Passenger parents

For some parents, teaching children to drive is harder than giving birth

Teaching your children how to drive is one of the most difficult experiences parents go through

Teaching your children how to drive is one of the most difficult experiences parents go through

Teaching your children how to drive is one of the most difficult experiences parents go through, according to new research by AA Driving School.

One in twenty people (5%) think getting into the passenger seat with their learner child driving is the most difficult thing parents do – more so than giving birth, getting through school exams and dealing with illness.

The same number thought children getting their first boyfriend or girlfriend is the hardest experience for parents, slightly more (7%) think birth is the biggest challenge and slightly less (4%) chose the first day at school.

The AA/Populus survey of 11,361 people understandably showed illness as the most common choice (40%), followed by school exams (10%).

Vital on-road experience

The Driving Standards Agency (DSA) says it takes learners, on average, 45 hours of professional tuition and 22 hours of private practice to pass their driving test. Private practice helps learners get vital on-road experience so they can pass their test and go on to be safe and confident drivers.

Any amount of extra practice with friends or family is associated with a higher driving test pass rate, so it’s really important that learners have this chance

Jim Kirkwood, AA Driving School

Comment

Jim Kirkwood, managing director of AA Driving School, said: “Taking your children out for private practice doesn’t have to be stressful and it certainly shouldn’t be harder than giving birth or getting through a period of illness.

“Any amount of extra practice with friends or family is associated with a higher driving test pass rate*, so it’s really important that learners have this chance. But, it’s also important that those people taking learners for private practice feel comfortable doing so."

Taking a bit of time to re-familiarise yourself with the Highway Code and current driving practices can give people the boost they need to take to the passenger seat with confidence.

It will also help the learner get the most from the time and stop them picking up bad habits from their supervising passenger.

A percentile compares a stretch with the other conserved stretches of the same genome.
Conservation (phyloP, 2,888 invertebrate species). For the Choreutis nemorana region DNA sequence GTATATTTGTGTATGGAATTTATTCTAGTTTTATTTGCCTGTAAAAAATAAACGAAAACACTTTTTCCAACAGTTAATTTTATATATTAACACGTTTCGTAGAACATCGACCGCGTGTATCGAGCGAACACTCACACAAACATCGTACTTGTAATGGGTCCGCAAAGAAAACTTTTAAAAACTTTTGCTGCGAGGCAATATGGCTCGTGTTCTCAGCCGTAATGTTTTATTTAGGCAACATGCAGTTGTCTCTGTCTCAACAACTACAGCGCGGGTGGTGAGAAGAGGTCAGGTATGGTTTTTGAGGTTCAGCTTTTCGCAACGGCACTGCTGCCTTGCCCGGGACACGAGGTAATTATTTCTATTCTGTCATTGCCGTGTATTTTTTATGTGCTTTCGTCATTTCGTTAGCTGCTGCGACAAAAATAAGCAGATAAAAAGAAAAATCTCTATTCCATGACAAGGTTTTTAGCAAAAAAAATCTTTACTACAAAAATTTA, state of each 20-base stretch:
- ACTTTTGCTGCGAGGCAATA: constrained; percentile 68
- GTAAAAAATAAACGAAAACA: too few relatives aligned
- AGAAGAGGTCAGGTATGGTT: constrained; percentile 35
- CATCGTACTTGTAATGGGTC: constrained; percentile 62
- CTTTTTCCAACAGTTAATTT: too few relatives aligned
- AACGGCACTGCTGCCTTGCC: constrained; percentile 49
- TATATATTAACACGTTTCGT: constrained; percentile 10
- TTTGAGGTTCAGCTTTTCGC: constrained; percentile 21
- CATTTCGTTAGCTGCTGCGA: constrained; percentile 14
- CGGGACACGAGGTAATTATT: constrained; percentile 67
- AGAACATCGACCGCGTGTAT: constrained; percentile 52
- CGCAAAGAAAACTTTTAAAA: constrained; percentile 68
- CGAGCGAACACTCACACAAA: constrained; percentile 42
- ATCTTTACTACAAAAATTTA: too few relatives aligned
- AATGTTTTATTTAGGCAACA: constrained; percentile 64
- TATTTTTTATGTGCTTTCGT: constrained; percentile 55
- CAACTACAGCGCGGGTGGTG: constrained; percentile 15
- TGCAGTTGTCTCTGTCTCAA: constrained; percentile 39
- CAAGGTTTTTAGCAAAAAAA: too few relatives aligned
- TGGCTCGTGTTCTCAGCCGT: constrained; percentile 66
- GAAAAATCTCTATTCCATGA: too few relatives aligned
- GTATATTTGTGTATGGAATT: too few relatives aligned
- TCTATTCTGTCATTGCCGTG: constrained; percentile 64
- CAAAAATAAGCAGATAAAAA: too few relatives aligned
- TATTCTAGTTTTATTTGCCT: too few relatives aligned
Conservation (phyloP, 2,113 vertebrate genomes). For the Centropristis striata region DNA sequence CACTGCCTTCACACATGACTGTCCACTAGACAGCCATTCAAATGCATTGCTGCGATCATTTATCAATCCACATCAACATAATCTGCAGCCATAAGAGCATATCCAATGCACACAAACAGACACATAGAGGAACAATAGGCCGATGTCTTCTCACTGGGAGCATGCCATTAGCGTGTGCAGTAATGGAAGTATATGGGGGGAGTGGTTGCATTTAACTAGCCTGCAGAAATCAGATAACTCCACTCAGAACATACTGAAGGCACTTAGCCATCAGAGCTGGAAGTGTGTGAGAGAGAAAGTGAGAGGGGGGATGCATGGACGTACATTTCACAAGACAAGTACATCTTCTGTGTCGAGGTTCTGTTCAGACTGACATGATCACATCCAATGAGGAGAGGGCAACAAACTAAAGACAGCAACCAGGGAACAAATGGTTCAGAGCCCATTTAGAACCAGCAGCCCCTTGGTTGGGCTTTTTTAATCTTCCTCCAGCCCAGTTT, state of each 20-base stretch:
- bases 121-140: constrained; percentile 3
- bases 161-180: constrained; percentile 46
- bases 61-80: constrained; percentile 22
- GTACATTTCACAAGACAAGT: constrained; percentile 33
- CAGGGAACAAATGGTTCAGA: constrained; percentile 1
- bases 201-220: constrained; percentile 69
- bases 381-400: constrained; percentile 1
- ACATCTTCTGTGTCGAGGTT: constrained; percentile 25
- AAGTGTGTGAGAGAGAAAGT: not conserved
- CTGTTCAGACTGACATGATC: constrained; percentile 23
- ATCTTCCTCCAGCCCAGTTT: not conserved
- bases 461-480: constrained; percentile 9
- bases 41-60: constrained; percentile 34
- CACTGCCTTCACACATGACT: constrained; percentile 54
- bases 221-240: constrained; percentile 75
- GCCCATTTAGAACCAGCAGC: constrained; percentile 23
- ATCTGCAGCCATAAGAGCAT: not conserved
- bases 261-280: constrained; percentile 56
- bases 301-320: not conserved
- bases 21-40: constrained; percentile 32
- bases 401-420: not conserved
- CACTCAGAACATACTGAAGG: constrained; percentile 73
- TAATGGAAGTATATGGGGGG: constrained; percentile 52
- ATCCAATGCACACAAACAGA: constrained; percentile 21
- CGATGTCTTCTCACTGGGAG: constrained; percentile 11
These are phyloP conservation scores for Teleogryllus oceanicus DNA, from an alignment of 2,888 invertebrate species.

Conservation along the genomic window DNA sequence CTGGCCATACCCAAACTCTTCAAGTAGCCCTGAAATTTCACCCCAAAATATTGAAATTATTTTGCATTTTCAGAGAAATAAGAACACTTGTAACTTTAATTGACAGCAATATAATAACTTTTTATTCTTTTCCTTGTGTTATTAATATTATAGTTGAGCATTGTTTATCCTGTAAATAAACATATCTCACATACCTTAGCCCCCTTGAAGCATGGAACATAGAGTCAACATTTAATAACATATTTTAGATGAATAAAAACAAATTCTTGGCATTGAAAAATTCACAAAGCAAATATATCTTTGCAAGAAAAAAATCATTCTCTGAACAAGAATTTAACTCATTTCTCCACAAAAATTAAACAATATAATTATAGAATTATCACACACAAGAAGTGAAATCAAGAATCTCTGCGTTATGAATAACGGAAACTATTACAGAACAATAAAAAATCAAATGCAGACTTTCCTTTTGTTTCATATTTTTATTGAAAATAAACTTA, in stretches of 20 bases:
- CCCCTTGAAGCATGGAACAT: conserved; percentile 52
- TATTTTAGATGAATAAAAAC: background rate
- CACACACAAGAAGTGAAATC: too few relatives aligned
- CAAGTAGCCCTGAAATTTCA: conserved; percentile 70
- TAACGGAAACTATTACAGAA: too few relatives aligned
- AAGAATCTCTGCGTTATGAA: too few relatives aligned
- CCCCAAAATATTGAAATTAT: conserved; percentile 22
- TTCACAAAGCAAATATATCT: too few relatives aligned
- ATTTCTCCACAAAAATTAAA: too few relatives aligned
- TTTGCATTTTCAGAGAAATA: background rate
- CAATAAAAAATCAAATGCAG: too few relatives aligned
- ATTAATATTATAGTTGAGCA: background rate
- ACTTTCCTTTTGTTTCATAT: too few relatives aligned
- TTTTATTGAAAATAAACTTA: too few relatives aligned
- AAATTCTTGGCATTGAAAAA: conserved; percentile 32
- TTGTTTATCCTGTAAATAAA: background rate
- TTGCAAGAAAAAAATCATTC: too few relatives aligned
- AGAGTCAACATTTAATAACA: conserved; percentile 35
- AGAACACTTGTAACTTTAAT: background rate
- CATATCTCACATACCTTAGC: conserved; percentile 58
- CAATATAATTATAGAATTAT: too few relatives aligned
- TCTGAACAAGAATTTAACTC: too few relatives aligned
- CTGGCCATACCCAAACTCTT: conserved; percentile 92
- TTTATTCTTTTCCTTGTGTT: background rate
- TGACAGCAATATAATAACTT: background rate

Other AA figures** show that half of UK drivers have supervised a learner on private practice.

But it isn’t always easy to teach someone to drive, especially as private cars do not have dual-controls or a professional and patient instructor in the passenger seat.

Supporting Learner Drivers

AA Driving School has a pioneering Supporting Learner Drivers course, which puts parents back in the driving seat with an AA instructor to help them develop skills for coaching learners.  The course is designed to ensure practice drives complement and reinforce the syllabus taught to learners in lessons with a professional driving instructor.

Tips for supervising learner drivers

  • Ask them what they have been learning in their lessons and consolidate that with practice rather than trying something new. 
  • Remember the law: it is illegal to use a mobile phone when you are supervising a learner. In the eyes of the law, it is the supervisor who is in control of the car.
  • To supervise a learner driver, you must be over 21 and have held, and still hold, a full UK licence for the vehicle you are teaching in, for a minimum of three years.
  • Don’t lose your patience. If you think you are going to, ask the learner to pull over in a safe place and try to calmly discuss what was going wrong.
  • Try to give them as broad an experience as possible: go out at different times of day, on different routes and in different weather.

(24 August 2012)

* DfT Road Safety Research Report No.81 – Cohort II: A study of learner and new drivers

** 18,732 AA/Populus members surveyed in July 2010